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In the wake of the Confederate forces’ defeat in the Civil War, Southerners found themselves in need of vindication and consolation, in equal measure. Faced with devastating human, economic, and territorial losses, they grasped for both political and personal justification for the heavy toll. It was into that void that the Lost Cause narrative was born. Rooted in romanticism and reverence, this ideology centered on the nobility of the Southern struggle and the heroic sacrifice of Southern soldiers. By clinging to such nostalgic notions, many white apologists developed a sense of selective amnesia and perpetuated a distorted historical record. It didn’t take long then—as Smithsonian senior curator Eleanor Jones Harvey details in The Civil War and American Art—for Lost Cause mythology to find expression in postbellum fine art. This work, as well as William D. Washington’s The Burial of Latané, epitomize that inclination.

Since 1868, Gustave Henry Mosler’s painting The Lost Cause has been an iconic presence in Southern culture, widely distributed as a chromolithograph in the years after its creation and cherished for the sense of loss it conveys. That it was created by a Jewish immigrant and loyal Unionist might be thought ironic unless his synergy with the Confederate veteran who commissioned the painting is considered. Born in New York, Mosler began his career as an illustrator and war correspondent for Harper’s Weekly. In that capacity, he came to know the Ohio River Valley, the West Virginia region near Huntington, and the south-central area of Kentucky. Mosler abandoned his journalistic career in 1863 and traveled to Europe to enroll at the art academy in Düsseldorf, Germany. There, he studied with Albert Kindler and Heinrich Karl Anton Mücke, before moving on to Paris in 1865 for six months’ instruction under Ernest Hébert. Upon his return to Cincinnati in 1866, Mosler met the wealthy Kentuckian Albert Berry, for whom he painted The Lost Cause. The two men had both been present at the Battle of Perryville, the bloodiest in the Kentucky campaign; Mosler’s drawing of that confrontation had been published in Harper’s on November 1, 1862.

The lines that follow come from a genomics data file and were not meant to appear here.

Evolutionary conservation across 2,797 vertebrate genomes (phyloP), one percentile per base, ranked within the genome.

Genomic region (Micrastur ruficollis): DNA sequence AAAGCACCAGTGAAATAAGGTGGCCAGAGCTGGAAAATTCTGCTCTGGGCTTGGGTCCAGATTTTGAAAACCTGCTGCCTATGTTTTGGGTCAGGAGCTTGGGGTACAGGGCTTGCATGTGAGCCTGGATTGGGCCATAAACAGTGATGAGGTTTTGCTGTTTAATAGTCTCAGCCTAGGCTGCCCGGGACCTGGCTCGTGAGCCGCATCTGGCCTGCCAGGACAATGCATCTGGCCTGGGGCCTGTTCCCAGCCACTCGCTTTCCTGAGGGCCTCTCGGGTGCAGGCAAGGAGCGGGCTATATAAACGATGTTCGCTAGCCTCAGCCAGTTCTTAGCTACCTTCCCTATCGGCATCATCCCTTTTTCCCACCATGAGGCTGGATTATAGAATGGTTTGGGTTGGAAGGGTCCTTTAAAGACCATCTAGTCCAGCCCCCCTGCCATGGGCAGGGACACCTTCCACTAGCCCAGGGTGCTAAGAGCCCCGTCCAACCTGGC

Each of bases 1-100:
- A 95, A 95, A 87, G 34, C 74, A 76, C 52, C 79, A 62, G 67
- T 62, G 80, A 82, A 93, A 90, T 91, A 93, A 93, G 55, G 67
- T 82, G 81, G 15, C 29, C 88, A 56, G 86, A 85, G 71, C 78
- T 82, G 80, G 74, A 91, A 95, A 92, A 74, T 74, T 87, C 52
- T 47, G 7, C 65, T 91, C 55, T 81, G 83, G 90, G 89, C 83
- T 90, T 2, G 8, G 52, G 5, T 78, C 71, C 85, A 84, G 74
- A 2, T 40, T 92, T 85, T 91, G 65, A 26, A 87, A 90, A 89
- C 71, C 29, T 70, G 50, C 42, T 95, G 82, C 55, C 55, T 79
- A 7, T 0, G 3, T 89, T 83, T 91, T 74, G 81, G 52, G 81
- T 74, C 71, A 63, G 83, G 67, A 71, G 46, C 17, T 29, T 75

Mosler remained in Cincinnati working primarily as a portrait painter between 1866 and 1874, when he moved to Europe. Prior to settling in Paris, he studied with Karl Theodor von Piloty in Munich. Once established in France, he began to create historical genre paintings, one of which, The Return of the Prodigal Son, was the hit of the Paris season of 1879 and was subsequently purchased by the French government. In the years that followed, Mosler became a member of the French Academy and won the Silver Medal for Painting at the Paris Exposition of 1889. In 1894, the artist relocated to New York; his work from these later years depicted patriotic episodes from American history. A member of the National Academy of Design, Mosler is represented in the collections of the Metropolitan Museum of Art, Smithsonian Museum, Butler Institute, and Pennsylvania Academy of the Fine Arts.

The Lost Cause “takes as its subject the devastation of the war in the South as it affected, not the wealthy plantation owner, but rather the yeoman farmer of the highlands.” Mosler placed the sagging Confederate veteran—head bowed, leaning on his musket and awkwardly attired in heavy seasonal gear—outside a deserted log cabin. The dilapidated structure stands in a landscape teeming with the promise of spring, a powerful and poignant contrast to the soldier’s obvious despair.